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Chinese Recipe Name Origins

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Lion's Head Meatballs

Lion's Head Meatballs

Rhonda Parkinson
There is a mystique that surrounds the origin of certain recipe names. Take Caesar salad, for example. People often assume that the classic combination of romaine lettuce and dressing dates back to the time of Roman Emperor Julius Caesar. In fact, its origins are much more recent, although the exact circumstances defy documentation. In one version, it was invented in 1924 by Caesar Cardini. If true, the Tijuana restaurateur must have been amazed by the confusion he unleashed when he chose to bestow his own name on his culinary masterpiece.

Another view holds that Caesar Salad was created in 1906 in the United States, and named in honor of the Romans. This makes sense when you consider that the Romans held romaine lettuce in high esteem, believing it had health-giving properties. (In fact, it is rumored that Emperor Caesar Augustus erected a statue in honor of the leafy green vegetable).

And then there's Chicken Cordon Bleu. Try as you might, you won't find a step-by-step procedure for stuffing chicken breasts with ham and cheese in any of the standard French cookbooks. While its origins are difficult to trace, the dish probably debuted in New Orleans, the brainchild of a chef who once trained at the France's world-famous cooking school Le Cordon Bleu.

Like all great mysteries, the truth about how these two famous recipes came to be named will probably never be known. The Chinese have their own collection of tales surrounding the origin of certain recipes:

Three factors that may play a role in naming a Chinese dish:

  • the appearance of the dish - (lion's head meatballs, ants climbing a tree)
  • the person who supposedly invented the dish or caused the dish to be invented (kung pao chicken, pockmarked tofu, beggar's chicken)
  • how the dish is made - (crossing the bridge noodles)

    How did these popular Chinese dishes get their names?:

    Beggar's Chicken:
    This is a wonderful story. A homeless, starving beggar is wandering along a road when he catches sight of a chicken. Desperate for food, he kills the chicken by wringing its neck. Lacking a stove, he covers the chicken in mud, makes a fire and bakes it. (One version has him plucking the feathers off the chicken as he eats).

    At this point an Emperor passes by with his entourage. Attracted by the aroma of the baked chicken, he stops and dines with the beggar, demanding to know how he created such a delicious meal. "Beggar's chicken" is subsequently added to the list of dishes served at the Imperial court.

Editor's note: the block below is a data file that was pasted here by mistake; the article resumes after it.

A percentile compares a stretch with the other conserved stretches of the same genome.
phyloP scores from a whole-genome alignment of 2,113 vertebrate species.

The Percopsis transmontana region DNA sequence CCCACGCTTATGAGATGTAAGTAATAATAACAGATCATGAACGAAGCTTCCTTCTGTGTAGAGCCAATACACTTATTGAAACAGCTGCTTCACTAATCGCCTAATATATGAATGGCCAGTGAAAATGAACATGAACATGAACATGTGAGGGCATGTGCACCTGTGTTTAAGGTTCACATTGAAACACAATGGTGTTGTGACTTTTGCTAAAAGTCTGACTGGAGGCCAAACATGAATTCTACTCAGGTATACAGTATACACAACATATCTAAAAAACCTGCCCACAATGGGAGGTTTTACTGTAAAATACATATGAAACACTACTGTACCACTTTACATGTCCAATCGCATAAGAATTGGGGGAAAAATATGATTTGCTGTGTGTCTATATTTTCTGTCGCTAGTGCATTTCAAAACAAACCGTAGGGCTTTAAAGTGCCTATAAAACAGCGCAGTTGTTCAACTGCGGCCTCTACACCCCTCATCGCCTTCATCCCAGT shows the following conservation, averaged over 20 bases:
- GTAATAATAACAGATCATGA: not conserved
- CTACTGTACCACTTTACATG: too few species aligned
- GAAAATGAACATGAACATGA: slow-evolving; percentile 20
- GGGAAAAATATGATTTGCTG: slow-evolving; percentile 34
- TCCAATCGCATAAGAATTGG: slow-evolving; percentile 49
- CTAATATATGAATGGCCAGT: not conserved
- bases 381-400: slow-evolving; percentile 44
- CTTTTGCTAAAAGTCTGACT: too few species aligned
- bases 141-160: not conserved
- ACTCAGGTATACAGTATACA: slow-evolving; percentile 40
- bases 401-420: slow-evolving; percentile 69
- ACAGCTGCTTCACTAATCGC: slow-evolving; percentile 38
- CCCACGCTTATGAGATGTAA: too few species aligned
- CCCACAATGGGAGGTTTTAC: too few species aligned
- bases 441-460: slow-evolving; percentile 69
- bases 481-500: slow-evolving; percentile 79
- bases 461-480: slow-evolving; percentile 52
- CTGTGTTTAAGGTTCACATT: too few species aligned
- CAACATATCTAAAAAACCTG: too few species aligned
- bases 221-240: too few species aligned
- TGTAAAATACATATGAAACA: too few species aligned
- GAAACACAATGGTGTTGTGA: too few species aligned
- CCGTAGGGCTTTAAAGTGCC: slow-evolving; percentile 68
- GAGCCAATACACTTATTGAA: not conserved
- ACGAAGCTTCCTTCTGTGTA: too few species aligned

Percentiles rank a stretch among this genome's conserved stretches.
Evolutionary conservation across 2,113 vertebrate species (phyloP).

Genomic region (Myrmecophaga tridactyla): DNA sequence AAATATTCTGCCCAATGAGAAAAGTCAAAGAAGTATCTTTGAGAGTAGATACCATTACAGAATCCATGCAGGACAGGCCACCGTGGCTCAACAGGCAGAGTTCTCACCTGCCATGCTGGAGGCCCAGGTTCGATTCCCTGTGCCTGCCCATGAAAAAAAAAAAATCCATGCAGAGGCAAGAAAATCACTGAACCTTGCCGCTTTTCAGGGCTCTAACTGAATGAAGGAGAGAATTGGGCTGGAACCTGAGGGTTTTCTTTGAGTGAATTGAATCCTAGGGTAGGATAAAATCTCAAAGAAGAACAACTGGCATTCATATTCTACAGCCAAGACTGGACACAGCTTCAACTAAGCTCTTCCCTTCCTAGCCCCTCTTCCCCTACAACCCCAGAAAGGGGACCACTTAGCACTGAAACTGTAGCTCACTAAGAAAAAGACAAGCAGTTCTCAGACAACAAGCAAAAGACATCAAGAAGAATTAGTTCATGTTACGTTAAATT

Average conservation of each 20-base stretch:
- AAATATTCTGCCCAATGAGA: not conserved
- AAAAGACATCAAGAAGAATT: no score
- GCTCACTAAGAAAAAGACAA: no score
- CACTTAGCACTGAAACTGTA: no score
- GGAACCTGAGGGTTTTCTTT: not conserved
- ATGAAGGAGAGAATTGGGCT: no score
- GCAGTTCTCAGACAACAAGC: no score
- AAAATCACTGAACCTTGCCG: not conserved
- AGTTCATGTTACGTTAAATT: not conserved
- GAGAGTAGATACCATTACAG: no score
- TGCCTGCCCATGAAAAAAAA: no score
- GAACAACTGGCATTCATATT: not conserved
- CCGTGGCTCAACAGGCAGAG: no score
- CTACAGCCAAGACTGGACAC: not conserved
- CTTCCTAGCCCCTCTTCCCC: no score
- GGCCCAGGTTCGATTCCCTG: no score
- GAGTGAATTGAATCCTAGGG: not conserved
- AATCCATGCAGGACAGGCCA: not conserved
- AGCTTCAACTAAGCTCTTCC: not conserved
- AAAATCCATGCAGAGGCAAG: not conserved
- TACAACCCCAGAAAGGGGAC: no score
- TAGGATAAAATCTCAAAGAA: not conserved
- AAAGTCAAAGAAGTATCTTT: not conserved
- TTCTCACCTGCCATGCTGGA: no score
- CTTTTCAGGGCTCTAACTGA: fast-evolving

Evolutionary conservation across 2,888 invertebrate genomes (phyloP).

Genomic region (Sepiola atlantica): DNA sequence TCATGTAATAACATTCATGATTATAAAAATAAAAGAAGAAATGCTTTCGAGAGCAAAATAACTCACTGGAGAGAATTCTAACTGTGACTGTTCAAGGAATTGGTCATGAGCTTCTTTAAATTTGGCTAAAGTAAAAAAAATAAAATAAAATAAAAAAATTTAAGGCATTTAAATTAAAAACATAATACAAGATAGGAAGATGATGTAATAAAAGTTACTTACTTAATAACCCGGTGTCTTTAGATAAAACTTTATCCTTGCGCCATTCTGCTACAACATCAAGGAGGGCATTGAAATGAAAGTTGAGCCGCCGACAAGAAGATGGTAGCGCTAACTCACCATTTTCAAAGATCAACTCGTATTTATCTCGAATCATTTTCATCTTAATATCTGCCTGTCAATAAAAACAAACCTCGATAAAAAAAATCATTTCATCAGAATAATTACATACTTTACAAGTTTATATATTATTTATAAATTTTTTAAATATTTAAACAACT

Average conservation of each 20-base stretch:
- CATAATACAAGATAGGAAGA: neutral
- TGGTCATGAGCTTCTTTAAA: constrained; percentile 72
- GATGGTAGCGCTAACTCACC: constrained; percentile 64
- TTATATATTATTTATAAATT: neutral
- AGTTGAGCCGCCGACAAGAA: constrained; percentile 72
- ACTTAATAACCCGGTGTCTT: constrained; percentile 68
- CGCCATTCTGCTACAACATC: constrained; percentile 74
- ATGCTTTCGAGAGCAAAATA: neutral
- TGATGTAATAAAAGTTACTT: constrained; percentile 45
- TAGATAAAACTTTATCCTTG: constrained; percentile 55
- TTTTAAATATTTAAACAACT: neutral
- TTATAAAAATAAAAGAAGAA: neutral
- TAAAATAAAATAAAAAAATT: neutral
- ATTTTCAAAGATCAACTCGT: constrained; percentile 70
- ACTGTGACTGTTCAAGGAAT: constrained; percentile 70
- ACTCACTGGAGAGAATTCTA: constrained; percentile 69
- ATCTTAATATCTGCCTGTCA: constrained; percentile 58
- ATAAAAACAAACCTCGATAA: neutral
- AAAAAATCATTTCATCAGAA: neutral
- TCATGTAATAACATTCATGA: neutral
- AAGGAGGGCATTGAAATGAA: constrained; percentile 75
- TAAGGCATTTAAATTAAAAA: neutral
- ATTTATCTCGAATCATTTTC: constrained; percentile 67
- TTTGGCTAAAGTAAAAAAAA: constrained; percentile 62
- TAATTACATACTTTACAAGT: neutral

This story has a footnote. In "The Chinese Kitchen", Eileen Yin-Fei Lo notes that people are not always happy with the name of the dish. In Beijing you'll sometimes see Beggar's Chicken called "Fu Guai Gai," or "Rich and Noble Chicken."

    Lion's Head Meatballs:
    It's easy to understand the name once you've seen the dish. The oversized meatballs, roughly the size of tennis balls, represent the lion's head, while cabbage represents the lion's mane.

    Kung Pao Chicken:
    It's common knowledge that this dish is named after an official; however, from there it all gets rather murky. In some versions Kung Pao is a general who lived during the Ching dynasty. In others, he is a crown prince who discovered this dish while travelling and brought it back to the Imperial Court. There's even some confusion about whether the dish originated in Shanghai or Szechuan.

    Cookbook author Helen Chen provides an interesting twist on the story. In Chinese Home Cooking, she states that Kung Pao was the title given to the person charged with protecting the heir apparent, as Kung meant castle and Pao meant to protect. During a certain period, the Kung Pao was a man whose favorite dish happened to be spiced chicken with peanuts, and thus over time it was named after him. Whatever the case, the stories demonstrate the Chinese belief that naming a dish after an important figure gives it more prestige.

    Ants Climbing a Tree (Ants Creeping up a Tree, Climbing a Hill):
    The name refers to the bits of ground beef or pork (thought to resemble ants) clinging to vermicelli noodles (the tree).

    However unusual the names, these dishes all came by their fame honestly. After all, taste is what really counts! Here are the recipes:

  • Ants Climbing a Tree
  • Beggar's Chicken
  • Kung Pao Chicken
  • Lion's Head Meatballs

    Want to know more? Check out Chinese Recipe Name Origins, Part II.
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